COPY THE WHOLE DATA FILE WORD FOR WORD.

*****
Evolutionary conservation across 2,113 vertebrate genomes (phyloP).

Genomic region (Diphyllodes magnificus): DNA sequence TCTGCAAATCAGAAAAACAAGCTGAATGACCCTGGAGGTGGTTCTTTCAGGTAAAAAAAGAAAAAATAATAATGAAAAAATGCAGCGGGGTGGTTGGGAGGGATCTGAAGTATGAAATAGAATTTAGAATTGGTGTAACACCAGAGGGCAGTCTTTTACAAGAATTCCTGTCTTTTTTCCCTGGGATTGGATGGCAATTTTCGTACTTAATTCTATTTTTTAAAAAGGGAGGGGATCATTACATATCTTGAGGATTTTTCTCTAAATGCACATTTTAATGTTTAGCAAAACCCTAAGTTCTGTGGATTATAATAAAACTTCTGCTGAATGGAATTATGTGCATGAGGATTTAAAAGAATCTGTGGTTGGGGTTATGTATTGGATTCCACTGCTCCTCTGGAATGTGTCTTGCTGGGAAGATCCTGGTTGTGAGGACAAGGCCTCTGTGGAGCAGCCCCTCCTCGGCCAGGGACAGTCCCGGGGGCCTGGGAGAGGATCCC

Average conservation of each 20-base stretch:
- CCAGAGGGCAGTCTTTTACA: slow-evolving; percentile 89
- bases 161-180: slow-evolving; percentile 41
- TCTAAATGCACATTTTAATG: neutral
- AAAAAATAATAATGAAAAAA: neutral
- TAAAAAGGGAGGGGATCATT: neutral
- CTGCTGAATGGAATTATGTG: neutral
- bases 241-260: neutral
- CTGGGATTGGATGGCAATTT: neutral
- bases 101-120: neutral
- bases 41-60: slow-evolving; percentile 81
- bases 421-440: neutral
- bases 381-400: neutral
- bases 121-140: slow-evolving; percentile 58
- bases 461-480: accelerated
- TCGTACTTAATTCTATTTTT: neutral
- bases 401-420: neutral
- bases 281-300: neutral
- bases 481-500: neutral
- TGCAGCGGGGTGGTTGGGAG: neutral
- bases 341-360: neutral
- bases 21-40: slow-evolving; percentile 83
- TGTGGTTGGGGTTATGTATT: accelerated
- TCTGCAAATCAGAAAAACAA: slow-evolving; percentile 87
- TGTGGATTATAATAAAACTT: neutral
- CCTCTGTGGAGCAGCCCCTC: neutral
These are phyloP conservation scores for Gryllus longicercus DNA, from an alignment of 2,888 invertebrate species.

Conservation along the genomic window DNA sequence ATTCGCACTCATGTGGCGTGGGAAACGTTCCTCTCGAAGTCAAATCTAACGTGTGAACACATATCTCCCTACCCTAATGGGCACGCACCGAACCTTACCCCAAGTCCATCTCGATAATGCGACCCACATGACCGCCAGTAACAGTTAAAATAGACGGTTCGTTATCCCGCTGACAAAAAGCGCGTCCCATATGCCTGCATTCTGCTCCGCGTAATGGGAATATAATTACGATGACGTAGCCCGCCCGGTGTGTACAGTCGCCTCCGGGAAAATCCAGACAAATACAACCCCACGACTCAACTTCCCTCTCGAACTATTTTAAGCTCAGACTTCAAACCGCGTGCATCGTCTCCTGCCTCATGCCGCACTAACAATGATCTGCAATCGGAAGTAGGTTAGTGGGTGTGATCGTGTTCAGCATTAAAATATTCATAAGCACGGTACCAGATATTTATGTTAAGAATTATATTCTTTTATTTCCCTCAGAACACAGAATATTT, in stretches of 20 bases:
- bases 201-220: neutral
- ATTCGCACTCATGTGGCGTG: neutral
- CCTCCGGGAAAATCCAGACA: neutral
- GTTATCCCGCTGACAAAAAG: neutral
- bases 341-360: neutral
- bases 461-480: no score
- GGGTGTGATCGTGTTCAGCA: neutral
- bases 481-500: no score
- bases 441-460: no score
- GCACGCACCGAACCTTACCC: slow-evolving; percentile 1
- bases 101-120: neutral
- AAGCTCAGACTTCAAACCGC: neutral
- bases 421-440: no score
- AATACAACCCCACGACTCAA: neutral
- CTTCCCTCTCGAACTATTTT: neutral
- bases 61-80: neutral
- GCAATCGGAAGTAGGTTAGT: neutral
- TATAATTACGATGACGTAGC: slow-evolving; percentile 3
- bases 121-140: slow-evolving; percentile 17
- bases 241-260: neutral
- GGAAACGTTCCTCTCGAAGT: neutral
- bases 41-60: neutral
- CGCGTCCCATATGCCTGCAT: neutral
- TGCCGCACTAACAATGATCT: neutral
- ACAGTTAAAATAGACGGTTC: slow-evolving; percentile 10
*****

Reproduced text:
Evolutionary conservation across 2,113 vertebrate genomes (phyloP).

Genomic region (Diphyllodes magnificus): DNA sequence TCTGCAAATCAGAAAAACAAGCTGAATGACCCTGGAGGTGGTTCTTTCAGGTAAAAAAAGAAAAAATAATAATGAAAAAATGCAGCGGGGTGGTTGGGAGGGATCTGAAGTATGAAATAGAATTTAGAATTGGTGTAACACCAGAGGGCAGTCTTTTACAAGAATTCCTGTCTTTTTTCCCTGGGATTGGATGGCAATTTTCGTACTTAATTCTATTTTTTAAAAAGGGAGGGGATCATTACATATCTTGAGGATTTTTCTCTAAATGCACATTTTAATGTTTAGCAAAACCCTAAGTTCTGTGGATTATAATAAAACTTCTGCTGAATGGAATTATGTGCATGAGGATTTAAAAGAATCTGTGGTTGGGGTTATGTATTGGATTCCACTGCTCCTCTGGAATGTGTCTTGCTGGGAAGATCCTGGTTGTGAGGACAAGGCCTCTGTGGAGCAGCCCCTCCTCGGCCAGGGACAGTCCCGGGGGCCTGGGAGAGGATCCC

Average conservation of each 20-base stretch:
- CCAGAGGGCAGTCTTTTACA: slow-evolving; percentile 89
- bases 161-180: slow-evolving; percentile 41
- TCTAAATGCACATTTTAATG: neutral
- AAAAAATAATAATGAAAAAA: neutral
- TAAAAAGGGAGGGGATCATT: neutral
- CTGCTGAATGGAATTATGTG: neutral
- bases 241-260: neutral
- CTGGGATTGGATGGCAATTT: neutral
- bases 101-120: neutral
- bases 41-60: slow-evolving; percentile 81
- bases 421-440: neutral
- bases 381-400: neutral
- bases 121-140: slow-evolving; percentile 58
- bases 461-480: accelerated
- TCGTACTTAATTCTATTTTT: neutral
- bases 401-420: neutral
- bases 281-300: neutral
- bases 481-500: neutral
- TGCAGCGGGGTGGTTGGGAG: neutral
- bases 341-360: neutral
- bases 21-40: slow-evolving; percentile 83
- TGTGGTTGGGGTTATGTATT: accelerated
- TCTGCAAATCAGAAAAACAA: slow-evolving; percentile 87
- TGTGGATTATAATAAAACTT: neutral
- CCTCTGTGGAGCAGCCCCTC: neutral
These are phyloP conservation scores for Gryllus longicercus DNA, from an alignment of 2,888 invertebrate species.

Conservation along the genomic window DNA sequence ATTCGCACTCATGTGGCGTGGGAAACGTTCCTCTCGAAGTCAAATCTAACGTGTGAACACATATCTCCCTACCCTAATGGGCACGCACCGAACCTTACCCCAAGTCCATCTCGATAATGCGACCCACATGACCGCCAGTAACAGTTAAAATAGACGGTTCGTTATCCCGCTGACAAAAAGCGCGTCCCATATGCCTGCATTCTGCTCCGCGTAATGGGAATATAATTACGATGACGTAGCCCGCCCGGTGTGTACAGTCGCCTCCGGGAAAATCCAGACAAATACAACCCCACGACTCAACTTCCCTCTCGAACTATTTTAAGCTCAGACTTCAAACCGCGTGCATCGTCTCCTGCCTCATGCCGCACTAACAATGATCTGCAATCGGAAGTAGGTTAGTGGGTGTGATCGTGTTCAGCATTAAAATATTCATAAGCACGGTACCAGATATTTATGTTAAGAATTATATTCTTTTATTTCCCTCAGAACACAGAATATTT, in stretches of 20 bases:
- bases 201-220: neutral
- ATTCGCACTCATGTGGCGTG: neutral
- CCTCCGGGAAAATCCAGACA: neutral
- GTTATCCCGCTGACAAAAAG: neutral
- bases 341-360: neutral
- bases 461-480: no score
- GGGTGTGATCGTGTTCAGCA: neutral
- bases 481-500: no score
- bases 441-460: no score
- GCACGCACCGAACCTTACCC: slow-evolving; percentile 1
- bases 101-120: neutral
- AAGCTCAGACTTCAAACCGC: neutral
- bases 421-440: no score
- AATACAACCCCACGACTCAA: neutral
- CTTCCCTCTCGAACTATTTT: neutral
- bases 61-80: neutral
- GCAATCGGAAGTAGGTTAGT: neutral
- TATAATTACGATGACGTAGC: slow-evolving; percentile 3
- bases 121-140: slow-evolving; percentile 17
- bases 241-260: neutral
- GGAAACGTTCCTCTCGAAGT: neutral
- bases 41-60: neutral
- CGCGTCCCATATGCCTGCAT: neutral
- TGCCGCACTAACAATGATCT: neutral
- ACAGTTAAAATAGACGGTTC: slow-evolving; percentile 10